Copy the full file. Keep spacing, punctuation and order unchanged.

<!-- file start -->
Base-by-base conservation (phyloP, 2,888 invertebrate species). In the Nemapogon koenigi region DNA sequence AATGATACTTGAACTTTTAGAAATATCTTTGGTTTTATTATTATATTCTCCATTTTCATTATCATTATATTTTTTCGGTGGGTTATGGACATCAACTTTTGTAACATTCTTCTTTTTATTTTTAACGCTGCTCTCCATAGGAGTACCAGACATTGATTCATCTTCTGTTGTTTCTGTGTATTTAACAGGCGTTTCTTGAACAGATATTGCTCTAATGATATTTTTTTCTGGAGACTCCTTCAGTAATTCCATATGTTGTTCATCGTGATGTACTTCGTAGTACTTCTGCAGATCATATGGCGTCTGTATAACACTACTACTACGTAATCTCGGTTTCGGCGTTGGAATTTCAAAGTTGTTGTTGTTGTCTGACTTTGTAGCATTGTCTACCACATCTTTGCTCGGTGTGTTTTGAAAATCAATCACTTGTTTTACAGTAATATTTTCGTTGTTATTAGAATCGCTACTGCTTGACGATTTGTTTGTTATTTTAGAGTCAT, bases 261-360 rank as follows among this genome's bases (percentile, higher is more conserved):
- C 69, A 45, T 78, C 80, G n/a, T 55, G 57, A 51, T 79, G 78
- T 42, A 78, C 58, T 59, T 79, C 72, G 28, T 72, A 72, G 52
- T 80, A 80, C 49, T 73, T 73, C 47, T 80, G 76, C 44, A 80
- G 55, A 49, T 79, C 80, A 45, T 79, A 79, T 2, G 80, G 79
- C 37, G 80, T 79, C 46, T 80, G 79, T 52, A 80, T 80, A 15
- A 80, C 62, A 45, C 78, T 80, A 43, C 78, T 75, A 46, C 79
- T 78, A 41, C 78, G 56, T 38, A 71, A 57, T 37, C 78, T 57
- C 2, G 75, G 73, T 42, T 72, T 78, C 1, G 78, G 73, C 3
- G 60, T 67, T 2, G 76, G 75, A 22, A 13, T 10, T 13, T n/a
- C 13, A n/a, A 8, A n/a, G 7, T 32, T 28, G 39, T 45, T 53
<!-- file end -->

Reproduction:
Base-by-base conservation (phyloP, 2,888 invertebrate species). In the Nemapogon koenigi region DNA sequence AATGATACTTGAACTTTTAGAAATATCTTTGGTTTTATTATTATATTCTCCATTTTCATTATCATTATATTTTTTCGGTGGGTTATGGACATCAACTTTTGTAACATTCTTCTTTTTATTTTTAACGCTGCTCTCCATAGGAGTACCAGACATTGATTCATCTTCTGTTGTTTCTGTGTATTTAACAGGCGTTTCTTGAACAGATATTGCTCTAATGATATTTTTTTCTGGAGACTCCTTCAGTAATTCCATATGTTGTTCATCGTGATGTACTTCGTAGTACTTCTGCAGATCATATGGCGTCTGTATAACACTACTACTACGTAATCTCGGTTTCGGCGTTGGAATTTCAAAGTTGTTGTTGTTGTCTGACTTTGTAGCATTGTCTACCACATCTTTGCTCGGTGTGTTTTGAAAATCAATCACTTGTTTTACAGTAATATTTTCGTTGTTATTAGAATCGCTACTGCTTGACGATTTGTTTGTTATTTTAGAGTCAT, bases 261-360 rank as follows among this genome's bases (percentile, higher is more conserved):
- C 69, A 45, T 78, C 80, G n/a, T 55, G 57, A 51, T 79, G 78
- T 42, A 78, C 58, T 59, T 79, C 72, G 28, T 72, A 72, G 52
- T 80, A 80, C 49, T 73, T 73, C 47, T 80, G 76, C 44, A 80
- G 55, A 49, T 79, C 80, A 45, T 79, A 79, T 2, G 80, G 79
- C 37, G 80, T 79, C 46, T 80, G 79, T 52, A 80, T 80, A 15
- A 80, C 62, A 45, C 78, T 80, A 43, C 78, T 75, A 46, C 79
- T 78, A 41, C 78, G 56, T 38, A 71, A 57, T 37, C 78, T 57
- C 2, G 75, G 73, T 42, T 72, T 78, C 1, G 78, G 73, C 3
- G 60, T 67, T 2, G 76, G 75, A 22, A 13, T 10, T 13, T n/a
- C 13, A n/a, A 8, A n/a, G 7, T 32, T 28, G 39, T 45, T 53